Are govt grants stifling film sector?

Jay Grant

There has been a tectonic shift in the $200 billion global film industry and it is not being talked about.

Digitisation has created three waves of transformational change for the film industry:

  1. The cost of filmmaking and editing has fallen dramatically.\
  2. The cost of distributing content has collapsed.
  3. It has led to the emergence of the colossal online streaming market.

The demand for content is immense.  Let’s look at the numbers:

  • In 2007 Netflix began its Video on Demand (VOD) streaming service.  That year at the cinema, world-wide box office revenue was US$22 billion.
  • In 2018 the global streaming service market generated revenues of US$139bn.  That’s from a standing start only 11 years before.

More importantly, this trend is only set to continue.  A report from Future Market Insights this year states that the global video streaming market will grow to a revenue base of US$591 billion by 2028.

Australia, given our educational institutions, pool of talent and first-rate reputation worldwide should be poised to take advantage of this enormous growth opportunity.  We should be investing in innovative production and financing methods designed to make our film industry a major global player.

So, what’s stopping us?  It begins with financing.  Not only production, but development financing.

Development is the seed, or venture capital, of filmmaking.  It is essential to support the passage of stories into screenplays and productions.

Australia has a checkered history of financing film development but needless to say it has fallen to government grants in various forms since the Whitlam era.

Australia must advance financing for the seed stage of film development that is sourced from private capital markets.

For this to happen films must be a strong chance of making money. For this they must be made for the growing global online streaming market and be able to entertain audiences in any country. Our current system of film grants and incentives are not directed at such as outcome.

The government’s ‘Producer Offset’ currently rebates 40 per cent of expenses incurred on production of Australian films, and 20 per cent of expenses for TV and online-distributed content.

To access the offset, projects have a strict criterion to meet including having Significant Australian Content, as determined by Screen Australia.

This leaves the majority of independent film makers in our nation not making films for the myriad online platforms who can pay good money for content but rather for domestic government employees tasked to meet a cultural policy objective, not necessarily promote a project’s viability.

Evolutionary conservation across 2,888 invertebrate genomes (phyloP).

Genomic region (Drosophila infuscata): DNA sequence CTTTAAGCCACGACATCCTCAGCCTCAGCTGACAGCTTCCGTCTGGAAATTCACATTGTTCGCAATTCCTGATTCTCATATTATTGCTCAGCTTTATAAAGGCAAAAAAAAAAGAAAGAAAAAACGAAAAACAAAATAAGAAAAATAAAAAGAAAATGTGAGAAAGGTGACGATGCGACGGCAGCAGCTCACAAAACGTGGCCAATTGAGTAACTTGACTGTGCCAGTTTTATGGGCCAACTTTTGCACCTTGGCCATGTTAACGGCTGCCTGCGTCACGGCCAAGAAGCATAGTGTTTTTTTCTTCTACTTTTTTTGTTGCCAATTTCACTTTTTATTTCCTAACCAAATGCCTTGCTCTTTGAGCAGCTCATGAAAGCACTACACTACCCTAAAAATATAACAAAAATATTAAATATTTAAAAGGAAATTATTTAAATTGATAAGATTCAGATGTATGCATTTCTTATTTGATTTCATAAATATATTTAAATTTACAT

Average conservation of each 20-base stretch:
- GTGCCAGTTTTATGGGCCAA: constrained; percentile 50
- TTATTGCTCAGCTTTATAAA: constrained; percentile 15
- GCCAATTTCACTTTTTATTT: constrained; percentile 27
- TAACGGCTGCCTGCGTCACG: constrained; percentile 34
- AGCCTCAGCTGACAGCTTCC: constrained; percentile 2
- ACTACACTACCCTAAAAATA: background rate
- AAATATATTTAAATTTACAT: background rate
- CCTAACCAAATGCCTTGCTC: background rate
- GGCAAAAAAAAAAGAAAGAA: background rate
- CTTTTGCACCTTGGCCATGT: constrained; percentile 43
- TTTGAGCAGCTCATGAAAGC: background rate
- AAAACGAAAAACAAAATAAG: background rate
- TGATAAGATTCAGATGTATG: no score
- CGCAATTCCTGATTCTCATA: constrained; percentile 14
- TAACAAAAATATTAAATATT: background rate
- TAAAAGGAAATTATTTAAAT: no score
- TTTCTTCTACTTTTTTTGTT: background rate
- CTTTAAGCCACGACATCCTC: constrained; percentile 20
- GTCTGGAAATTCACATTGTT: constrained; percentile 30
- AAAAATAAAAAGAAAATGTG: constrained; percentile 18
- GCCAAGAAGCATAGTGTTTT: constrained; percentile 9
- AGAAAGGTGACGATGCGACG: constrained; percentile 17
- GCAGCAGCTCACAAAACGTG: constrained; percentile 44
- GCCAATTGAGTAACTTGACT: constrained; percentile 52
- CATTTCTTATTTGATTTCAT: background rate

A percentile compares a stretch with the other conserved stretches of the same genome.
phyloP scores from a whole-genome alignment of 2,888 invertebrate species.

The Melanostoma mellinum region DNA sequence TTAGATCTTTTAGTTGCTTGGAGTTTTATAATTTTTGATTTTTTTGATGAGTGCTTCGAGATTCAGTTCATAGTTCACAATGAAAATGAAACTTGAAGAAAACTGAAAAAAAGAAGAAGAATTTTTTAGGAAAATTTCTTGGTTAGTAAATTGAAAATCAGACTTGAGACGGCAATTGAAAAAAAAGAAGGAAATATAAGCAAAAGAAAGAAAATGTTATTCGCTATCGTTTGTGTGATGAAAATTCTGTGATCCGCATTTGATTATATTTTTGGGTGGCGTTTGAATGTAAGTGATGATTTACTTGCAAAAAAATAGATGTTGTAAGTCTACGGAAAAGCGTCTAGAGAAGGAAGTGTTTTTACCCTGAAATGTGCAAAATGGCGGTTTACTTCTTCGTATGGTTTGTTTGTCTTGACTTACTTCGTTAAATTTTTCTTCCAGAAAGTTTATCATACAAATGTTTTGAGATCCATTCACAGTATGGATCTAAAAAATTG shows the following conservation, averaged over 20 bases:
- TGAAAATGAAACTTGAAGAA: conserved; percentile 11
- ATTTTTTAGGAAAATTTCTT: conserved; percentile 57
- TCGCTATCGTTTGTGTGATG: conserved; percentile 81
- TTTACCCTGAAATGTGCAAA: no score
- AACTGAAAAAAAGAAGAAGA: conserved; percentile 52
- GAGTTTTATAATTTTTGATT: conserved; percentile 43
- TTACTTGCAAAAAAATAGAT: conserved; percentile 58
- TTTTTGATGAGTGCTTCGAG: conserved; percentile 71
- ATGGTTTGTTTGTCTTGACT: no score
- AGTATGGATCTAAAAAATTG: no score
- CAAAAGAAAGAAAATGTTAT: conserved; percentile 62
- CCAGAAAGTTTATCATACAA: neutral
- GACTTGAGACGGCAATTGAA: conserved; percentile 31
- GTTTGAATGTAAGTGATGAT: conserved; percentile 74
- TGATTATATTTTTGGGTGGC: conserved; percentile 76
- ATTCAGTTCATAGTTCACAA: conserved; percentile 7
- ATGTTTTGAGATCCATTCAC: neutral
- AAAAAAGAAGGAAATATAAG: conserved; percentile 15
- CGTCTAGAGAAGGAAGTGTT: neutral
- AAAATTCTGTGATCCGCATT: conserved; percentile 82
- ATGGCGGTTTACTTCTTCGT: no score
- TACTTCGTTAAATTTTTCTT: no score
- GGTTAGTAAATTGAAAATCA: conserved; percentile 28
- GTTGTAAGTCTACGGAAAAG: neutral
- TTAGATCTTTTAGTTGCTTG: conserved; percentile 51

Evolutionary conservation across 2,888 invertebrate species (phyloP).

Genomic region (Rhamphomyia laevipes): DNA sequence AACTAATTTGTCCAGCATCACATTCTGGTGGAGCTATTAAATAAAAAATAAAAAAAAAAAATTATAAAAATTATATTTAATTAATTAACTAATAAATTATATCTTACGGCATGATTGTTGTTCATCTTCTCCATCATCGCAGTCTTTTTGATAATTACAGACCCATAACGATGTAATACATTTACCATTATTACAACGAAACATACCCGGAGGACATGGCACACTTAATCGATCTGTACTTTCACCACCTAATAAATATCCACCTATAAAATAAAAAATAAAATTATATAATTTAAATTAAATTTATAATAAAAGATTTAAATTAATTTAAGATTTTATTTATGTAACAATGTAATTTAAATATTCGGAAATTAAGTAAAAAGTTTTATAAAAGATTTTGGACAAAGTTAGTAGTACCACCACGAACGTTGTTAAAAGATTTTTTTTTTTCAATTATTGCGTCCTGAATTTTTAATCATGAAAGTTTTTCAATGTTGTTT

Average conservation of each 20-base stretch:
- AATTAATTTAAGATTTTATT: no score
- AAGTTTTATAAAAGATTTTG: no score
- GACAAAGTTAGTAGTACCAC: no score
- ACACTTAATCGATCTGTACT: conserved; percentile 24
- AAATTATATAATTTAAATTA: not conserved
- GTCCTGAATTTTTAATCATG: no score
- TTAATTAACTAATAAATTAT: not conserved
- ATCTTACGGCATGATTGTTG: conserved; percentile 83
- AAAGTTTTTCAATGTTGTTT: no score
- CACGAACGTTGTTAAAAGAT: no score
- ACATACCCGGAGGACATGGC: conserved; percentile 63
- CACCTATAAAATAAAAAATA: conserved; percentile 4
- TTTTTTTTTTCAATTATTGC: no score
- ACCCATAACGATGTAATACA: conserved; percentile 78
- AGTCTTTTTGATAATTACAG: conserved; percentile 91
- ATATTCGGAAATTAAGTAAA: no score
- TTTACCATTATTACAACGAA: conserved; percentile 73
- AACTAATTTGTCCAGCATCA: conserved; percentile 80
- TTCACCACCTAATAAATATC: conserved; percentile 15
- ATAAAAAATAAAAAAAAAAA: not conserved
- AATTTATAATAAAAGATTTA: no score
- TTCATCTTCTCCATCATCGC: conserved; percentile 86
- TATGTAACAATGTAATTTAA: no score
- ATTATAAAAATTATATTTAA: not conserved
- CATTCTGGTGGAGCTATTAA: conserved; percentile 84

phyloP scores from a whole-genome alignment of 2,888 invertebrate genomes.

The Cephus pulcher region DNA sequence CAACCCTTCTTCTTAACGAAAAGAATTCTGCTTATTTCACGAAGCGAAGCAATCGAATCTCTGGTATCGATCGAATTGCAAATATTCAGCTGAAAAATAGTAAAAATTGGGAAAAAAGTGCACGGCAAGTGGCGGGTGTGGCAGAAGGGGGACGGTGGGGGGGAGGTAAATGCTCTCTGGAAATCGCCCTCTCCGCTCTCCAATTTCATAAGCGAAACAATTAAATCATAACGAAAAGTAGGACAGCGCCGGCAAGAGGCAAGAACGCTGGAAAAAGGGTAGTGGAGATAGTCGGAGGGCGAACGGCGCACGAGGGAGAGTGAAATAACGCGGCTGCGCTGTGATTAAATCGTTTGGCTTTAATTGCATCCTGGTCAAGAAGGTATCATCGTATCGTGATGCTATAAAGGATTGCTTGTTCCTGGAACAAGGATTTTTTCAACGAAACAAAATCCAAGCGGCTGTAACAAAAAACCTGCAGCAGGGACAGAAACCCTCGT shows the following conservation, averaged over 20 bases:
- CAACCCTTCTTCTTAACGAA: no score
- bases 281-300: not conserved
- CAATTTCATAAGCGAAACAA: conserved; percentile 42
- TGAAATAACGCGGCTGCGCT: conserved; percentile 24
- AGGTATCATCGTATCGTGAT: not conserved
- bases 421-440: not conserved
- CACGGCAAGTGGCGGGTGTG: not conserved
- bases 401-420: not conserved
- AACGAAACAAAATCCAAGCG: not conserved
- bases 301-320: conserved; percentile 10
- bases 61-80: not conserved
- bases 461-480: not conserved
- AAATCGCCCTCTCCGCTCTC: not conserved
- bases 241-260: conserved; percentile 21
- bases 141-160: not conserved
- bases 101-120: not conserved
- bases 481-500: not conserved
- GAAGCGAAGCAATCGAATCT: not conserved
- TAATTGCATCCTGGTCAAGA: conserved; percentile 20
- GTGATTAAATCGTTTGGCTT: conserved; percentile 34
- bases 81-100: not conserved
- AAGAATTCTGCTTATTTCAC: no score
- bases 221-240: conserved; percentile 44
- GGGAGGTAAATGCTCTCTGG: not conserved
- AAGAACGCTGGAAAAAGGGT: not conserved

At our production company, we are testing the idea that our greatest stakeholders – our audience – can become our shareholders.

We are raising equity finance from everyday Australians to use as development financing for a slate of six low-budget films we will take to the content-hungry streaming market.

We wish to solidify a new business model for filmmaking that can contribute to a shift in thinking in Australia about how films are financed, made and sold.

We believe this industry has the potential to be a powerhouse in our economy driving investment, employment and exports.  We just need more attention paid to the global forces driving us to streaming and how we can make the most this new paradigm.

Government can make a single Producer Offset that applies to all content regardless of its distribution platform, increase the Refundable Film Tax Offset for films shot here from 16.5 per cent to 30 per cent plus, in line with many US locales, and can relax the rules around Significant Australian Content.

These steps would be the first in ensuring private capital can come into the industry initially as co-funding and eventually as key providers of the development capital needed to grow the industry.

Jay Grant is a co-partner in Reel House Productions. Reel House Productions will host its equity crowdfunding raise through with investors able to own part of the company for as little as $200 and up to $10,000 for retail investors. To receive a copy of Reel House Productions’ full Offer Document detailing the specifics of this raise and the company business model, please click here.

Do you know more? Contact James Riley via Email.

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